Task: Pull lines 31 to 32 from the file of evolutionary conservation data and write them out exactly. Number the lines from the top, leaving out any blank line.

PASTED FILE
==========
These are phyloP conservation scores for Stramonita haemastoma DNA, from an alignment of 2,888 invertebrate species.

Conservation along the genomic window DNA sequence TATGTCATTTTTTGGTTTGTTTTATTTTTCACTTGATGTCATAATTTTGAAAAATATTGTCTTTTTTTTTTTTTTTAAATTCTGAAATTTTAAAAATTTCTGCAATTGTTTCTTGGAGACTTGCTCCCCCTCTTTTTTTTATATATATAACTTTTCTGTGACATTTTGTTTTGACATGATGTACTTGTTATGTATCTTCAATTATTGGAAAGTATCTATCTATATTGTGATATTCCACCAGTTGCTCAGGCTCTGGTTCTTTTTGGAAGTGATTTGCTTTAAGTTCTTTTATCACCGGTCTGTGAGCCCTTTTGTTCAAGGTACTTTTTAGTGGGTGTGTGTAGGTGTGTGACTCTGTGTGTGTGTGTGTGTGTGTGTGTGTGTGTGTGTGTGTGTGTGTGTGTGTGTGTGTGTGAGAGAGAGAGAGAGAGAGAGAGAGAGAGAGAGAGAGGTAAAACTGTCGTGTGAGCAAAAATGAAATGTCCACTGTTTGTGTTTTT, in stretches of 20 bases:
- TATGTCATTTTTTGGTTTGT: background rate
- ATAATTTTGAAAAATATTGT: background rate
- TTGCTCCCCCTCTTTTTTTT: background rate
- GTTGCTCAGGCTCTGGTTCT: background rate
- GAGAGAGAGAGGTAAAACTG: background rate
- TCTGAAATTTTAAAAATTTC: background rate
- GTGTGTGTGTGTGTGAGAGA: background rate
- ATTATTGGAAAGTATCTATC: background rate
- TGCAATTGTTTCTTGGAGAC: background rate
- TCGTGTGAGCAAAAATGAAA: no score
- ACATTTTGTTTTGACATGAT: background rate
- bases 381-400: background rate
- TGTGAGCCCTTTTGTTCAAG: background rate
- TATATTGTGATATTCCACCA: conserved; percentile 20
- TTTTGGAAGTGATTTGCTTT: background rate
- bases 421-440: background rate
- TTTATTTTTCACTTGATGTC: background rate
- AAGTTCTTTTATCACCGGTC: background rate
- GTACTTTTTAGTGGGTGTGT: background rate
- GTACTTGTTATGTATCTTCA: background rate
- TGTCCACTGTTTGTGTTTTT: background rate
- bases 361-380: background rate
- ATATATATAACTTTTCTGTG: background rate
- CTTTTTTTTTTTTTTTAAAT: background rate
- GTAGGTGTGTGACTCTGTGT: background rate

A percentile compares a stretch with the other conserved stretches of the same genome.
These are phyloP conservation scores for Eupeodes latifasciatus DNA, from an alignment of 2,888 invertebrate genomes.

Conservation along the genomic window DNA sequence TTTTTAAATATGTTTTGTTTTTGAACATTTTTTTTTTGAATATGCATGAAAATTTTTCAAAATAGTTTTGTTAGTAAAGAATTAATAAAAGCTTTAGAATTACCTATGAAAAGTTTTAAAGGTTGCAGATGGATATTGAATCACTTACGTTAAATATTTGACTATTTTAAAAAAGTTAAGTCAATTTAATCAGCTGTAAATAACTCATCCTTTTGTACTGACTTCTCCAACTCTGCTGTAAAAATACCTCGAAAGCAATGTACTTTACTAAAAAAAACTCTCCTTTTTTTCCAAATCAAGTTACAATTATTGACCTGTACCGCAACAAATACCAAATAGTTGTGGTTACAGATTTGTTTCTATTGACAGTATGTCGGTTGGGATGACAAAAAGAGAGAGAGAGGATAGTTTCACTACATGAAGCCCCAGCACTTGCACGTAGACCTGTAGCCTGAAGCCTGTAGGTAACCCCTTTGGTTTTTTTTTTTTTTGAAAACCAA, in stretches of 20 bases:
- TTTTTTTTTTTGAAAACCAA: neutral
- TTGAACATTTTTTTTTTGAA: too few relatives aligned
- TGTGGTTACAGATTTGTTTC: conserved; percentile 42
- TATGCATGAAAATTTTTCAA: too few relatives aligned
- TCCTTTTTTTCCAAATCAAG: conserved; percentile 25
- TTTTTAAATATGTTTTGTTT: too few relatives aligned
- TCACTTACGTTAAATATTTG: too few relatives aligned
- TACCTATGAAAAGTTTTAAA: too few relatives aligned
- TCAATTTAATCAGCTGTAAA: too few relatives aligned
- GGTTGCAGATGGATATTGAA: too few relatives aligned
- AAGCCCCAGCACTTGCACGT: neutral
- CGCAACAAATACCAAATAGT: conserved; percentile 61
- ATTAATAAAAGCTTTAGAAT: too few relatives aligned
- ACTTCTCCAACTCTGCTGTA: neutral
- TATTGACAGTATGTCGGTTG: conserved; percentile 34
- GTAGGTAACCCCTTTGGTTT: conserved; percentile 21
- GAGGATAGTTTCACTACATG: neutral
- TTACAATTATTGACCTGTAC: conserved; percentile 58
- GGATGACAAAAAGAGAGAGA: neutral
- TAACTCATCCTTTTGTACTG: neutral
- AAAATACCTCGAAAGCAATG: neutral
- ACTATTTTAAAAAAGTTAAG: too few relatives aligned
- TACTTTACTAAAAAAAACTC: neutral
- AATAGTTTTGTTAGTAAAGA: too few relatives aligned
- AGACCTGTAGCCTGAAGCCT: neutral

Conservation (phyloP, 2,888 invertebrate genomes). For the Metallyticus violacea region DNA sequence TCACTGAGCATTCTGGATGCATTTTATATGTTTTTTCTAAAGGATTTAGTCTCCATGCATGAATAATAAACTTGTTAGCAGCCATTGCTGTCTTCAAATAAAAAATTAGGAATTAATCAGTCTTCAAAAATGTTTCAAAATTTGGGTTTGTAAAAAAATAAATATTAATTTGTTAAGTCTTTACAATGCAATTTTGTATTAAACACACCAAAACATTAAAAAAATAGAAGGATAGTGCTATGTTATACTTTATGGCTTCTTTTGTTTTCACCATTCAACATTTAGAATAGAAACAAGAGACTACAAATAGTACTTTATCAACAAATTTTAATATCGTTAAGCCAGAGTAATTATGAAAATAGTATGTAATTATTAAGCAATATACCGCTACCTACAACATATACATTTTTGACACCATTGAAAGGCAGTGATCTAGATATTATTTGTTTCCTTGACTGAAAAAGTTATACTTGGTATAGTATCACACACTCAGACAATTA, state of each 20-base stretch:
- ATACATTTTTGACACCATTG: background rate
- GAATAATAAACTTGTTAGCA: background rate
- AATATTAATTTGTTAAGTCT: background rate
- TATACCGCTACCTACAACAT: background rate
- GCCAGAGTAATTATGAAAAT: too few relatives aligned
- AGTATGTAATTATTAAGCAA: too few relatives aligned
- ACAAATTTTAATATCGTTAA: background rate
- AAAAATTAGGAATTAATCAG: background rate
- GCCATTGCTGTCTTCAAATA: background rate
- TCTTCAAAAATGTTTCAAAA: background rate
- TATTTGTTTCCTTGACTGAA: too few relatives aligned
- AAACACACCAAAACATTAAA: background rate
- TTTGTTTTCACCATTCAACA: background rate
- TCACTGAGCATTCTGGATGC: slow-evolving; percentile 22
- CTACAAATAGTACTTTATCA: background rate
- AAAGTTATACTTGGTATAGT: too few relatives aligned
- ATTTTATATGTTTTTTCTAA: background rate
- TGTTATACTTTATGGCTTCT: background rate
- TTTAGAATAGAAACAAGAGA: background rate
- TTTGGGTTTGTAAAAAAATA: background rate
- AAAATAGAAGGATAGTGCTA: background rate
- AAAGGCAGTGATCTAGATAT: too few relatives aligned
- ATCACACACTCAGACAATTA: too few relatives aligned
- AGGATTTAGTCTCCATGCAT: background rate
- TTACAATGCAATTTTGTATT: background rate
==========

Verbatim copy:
- TTTTTTTTTTTGAAAACCAA: neutral
- TTGAACATTTTTTTTTTGAA: too few relatives aligned